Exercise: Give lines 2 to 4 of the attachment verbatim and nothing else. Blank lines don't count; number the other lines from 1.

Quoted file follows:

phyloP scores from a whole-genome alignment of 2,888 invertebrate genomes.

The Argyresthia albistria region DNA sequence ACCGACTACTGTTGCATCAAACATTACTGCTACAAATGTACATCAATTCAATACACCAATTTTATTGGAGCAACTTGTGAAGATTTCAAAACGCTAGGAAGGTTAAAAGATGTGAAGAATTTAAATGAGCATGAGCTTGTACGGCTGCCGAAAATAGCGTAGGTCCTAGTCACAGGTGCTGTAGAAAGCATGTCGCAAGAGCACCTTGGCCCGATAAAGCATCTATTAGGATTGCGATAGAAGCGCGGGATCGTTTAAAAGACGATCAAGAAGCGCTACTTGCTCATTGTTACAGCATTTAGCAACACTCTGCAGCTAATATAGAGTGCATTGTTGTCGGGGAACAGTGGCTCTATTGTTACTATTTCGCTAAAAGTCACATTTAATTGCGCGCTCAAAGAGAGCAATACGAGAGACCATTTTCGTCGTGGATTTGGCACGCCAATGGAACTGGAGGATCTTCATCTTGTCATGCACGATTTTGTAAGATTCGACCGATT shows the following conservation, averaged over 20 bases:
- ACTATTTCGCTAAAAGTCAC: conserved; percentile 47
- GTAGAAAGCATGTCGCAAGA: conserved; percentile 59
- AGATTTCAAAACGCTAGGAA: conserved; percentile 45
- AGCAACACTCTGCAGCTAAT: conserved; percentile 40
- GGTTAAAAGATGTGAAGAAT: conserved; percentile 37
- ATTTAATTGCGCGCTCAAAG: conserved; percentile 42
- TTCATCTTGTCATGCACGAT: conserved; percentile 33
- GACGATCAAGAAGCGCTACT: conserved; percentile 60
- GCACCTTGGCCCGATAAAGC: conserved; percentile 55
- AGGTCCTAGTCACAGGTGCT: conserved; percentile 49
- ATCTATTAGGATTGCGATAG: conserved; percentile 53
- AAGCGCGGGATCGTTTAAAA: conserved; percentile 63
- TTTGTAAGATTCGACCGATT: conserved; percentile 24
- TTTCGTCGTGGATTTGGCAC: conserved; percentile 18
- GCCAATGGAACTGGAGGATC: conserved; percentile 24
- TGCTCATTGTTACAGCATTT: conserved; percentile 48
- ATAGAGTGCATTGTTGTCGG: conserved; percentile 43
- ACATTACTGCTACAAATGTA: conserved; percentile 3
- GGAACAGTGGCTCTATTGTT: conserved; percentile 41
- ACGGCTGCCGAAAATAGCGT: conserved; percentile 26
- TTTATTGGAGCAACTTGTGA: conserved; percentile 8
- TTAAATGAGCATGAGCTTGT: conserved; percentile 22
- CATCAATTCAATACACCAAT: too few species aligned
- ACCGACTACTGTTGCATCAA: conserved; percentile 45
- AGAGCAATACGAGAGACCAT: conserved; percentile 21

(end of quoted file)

The Argyresthia albistria region DNA sequence ACCGACTACTGTTGCATCAAACATTACTGCTACAAATGTACATCAATTCAATACACCAATTTTATTGGAGCAACTTGTGAAGATTTCAAAACGCTAGGAAGGTTAAAAGATGTGAAGAATTTAAATGAGCATGAGCTTGTACGGCTGCCGAAAATAGCGTAGGTCCTAGTCACAGGTGCTGTAGAAAGCATGTCGCAAGAGCACCTTGGCCCGATAAAGCATCTATTAGGATTGCGATAGAAGCGCGGGATCGTTTAAAAGACGATCAAGAAGCGCTACTTGCTCATTGTTACAGCATTTAGCAACACTCTGCAGCTAATATAGAGTGCATTGTTGTCGGGGAACAGTGGCTCTATTGTTACTATTTCGCTAAAAGTCACATTTAATTGCGCGCTCAAAGAGAGCAATACGAGAGACCATTTTCGTCGTGGATTTGGCACGCCAATGGAACTGGAGGATCTTCATCTTGTCATGCACGATTTTGTAAGATTCGACCGATT shows the following conservation, averaged over 20 bases:
- ACTATTTCGCTAAAAGTCAC: conserved; percentile 47
- GTAGAAAGCATGTCGCAAGA: conserved; percentile 59